X11 Work Bench Toolkit  1.0
X11workbench Toolkit Coding Style Guidelines


Coding Style for this project uses Allman Style indenting, NO hard tab characters, and with 2 (two) spaces per indent. See http://en.wikipedia.org/wiki/Indent_style#Allman_style

On FreeBSD, you can rapidly convert 'less readable' code to the 'improved' (and approved) style using the following command:

indent -bl -ncdb -nce -ci3 -cli1 -c1 -d0 -di1 -dj -nfc1 -nfcb -i2 -l255 -lp -npsl -nsc -nut filename.c

With the exception of macros, ALL conditional and loop commands (if, for, while) must be on a line SEPARATE from the opening curly brace, and ALL of them should have curly braces around the conditional or loop body (particularly for a single line of executed code). The only exception would be a 'for' or 'while' loop that has no body, which can have '{ }' following the 'for' or 'while' to visually indicate that there is no loop body.
The purpose for this rule is twofold: First, it is not (easily) possible to set a breakpoint on a conditional statement that is on the same line as an 'if', or within a loop if it is on the same line as a 'for' or 'while'. Second, the code is a LOT more readable when extra line feeds are thrown in, even though it means you have an 'otherwise blank' line. If you are THAT concerned about vertical white space, use it by putting a comment after the '{' or '}'.

White space between 'if' 'for' 'while' and the leading paranthesis '(' is discouraged. The same is true for function calls and function definitions. It does not really add to the readability. Multiple lines properly indented, however, CAN make things more readable.
'else' is NEVER on the same line as '{' or '}'. NEVER. Not negotiable. 'else if' is OK.
But NEVER should '} else {' EVER exist ANYWHERE in this code base. It's just plain UGLY.
And for what it's worth, 'if (conditional) {' is nearly as bad. Put the '{' on its OWN line, as I pointed out above.

When the line length of a single code statement exceeds the typical width of an editor (80 to 100 columns), you should split it onto multiple lines. Indentation of the lines should follow a reasonable method that helps you to 'visually group' things. Here are a few examples:

for(i1=0,p1=buffer,pEnd=buffer + sizeof(buffer);
p1 < pEnd;
p1++, i1++)
if(p1 &&
((*p1 == '\'' && (!p1[1] || p1[1] == '\'')) ||
(*p1 == '"' && (!p1[1] || p1[1] == '"'))))


Avoid ANY possibility of buffer overruns. Use 'fgets' and not 'gets', do parameter checking and parse 'the hard way' instead of using scanf or sscanf for string parameters, etc.
If 'proof of concept' or 'under development' code temporarily uses 'the wrong method', mark the code with a 'TODO' comment to indicate that it needs to be re-factored for reliability.

Avoid excessive use of allocated memory. If you need a lot of small memory blocks, create a structure instead, and allocate THAT way. If the structure has an array in it, the array should be the final member of the structure, declared with a single element, and the actual size of the structure should be large enough to accomodate the entire array. There are already a lot of examples of dynamically sized array structures within the code that behave this way.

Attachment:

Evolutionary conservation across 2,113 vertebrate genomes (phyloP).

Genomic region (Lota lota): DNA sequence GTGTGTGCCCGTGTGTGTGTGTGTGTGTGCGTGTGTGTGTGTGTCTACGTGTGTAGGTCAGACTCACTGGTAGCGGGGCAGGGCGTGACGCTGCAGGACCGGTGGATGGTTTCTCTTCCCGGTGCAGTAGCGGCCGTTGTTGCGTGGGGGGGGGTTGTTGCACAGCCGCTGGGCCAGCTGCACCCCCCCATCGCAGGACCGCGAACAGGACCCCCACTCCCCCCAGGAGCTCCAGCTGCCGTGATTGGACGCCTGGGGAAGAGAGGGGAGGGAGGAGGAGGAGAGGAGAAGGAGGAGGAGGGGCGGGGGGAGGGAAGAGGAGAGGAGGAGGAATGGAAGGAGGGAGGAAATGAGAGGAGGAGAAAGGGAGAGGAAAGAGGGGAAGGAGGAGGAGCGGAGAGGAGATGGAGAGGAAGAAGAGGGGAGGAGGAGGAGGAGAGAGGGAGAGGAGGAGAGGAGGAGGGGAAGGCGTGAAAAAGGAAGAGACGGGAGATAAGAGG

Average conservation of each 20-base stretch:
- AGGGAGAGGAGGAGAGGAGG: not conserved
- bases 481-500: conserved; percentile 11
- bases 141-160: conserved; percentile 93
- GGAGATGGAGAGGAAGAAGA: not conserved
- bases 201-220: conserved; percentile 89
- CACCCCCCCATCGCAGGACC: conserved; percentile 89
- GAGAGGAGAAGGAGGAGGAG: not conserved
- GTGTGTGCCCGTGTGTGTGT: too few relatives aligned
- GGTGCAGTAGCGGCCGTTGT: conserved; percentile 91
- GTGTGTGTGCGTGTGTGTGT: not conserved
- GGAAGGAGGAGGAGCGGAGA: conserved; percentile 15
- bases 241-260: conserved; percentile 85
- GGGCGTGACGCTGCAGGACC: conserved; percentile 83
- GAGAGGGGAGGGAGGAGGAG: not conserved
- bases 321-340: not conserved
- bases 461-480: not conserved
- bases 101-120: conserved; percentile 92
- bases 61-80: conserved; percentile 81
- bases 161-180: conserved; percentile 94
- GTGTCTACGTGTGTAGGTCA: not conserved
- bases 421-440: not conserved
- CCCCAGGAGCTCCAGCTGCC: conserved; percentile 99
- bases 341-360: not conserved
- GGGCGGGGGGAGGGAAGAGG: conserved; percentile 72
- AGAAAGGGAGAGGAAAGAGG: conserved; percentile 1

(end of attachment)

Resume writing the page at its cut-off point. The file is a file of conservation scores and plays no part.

In cases where an object may be accessed by a worker thread after the main thread has destroyed it, you should use reference counting to prevent accessing 'free'd memory blocks.

There is a set of generic platform-independent sub-allocation utilities, WBAlloc(), WBReAlloc() and WBFree(). In those cases where you really DO need to allocate a lot of dynamic memory blocks, use these functions in lieu of 'malloc()' 'realloc()' or 'free()'. Contributed code should not abuse these functions, but INSTEAD make use of them ONLY when actually needed, and get cleaned up properly. There should NEVER be any 'use after free' or 'memory leak' problems in the toolkit or in the X11 Workbench.

Preventing 'use after free' can be a simple discipline of assigning any pointer to NULL right after calling WBFree(), even if there is no code that might use the pointer (for now, at least). Code that might be added later by others may attempt to use this pointer, assuming it is valid. Assigning it to NULL is therefore pre-emptive in this case, forcing a crash to occur instead of pointer re-use, which is FAR more preferable, as it would likely be caught early on.

All functions must be declared in the form of 'a prototype', as per ANSI standards. Functions without any arguments must have '(void)' rather than '()'. All function return types are to be declared (no assumptions), and inline functions MUST be declared 'static', especially in header files.
Declaring no-parameter functions with a prototype or using '(void)' for the parameter list, will work around those casees where a function is declared earlier in the code, without an actual prototype, and you get a warning that it is "not a prototype".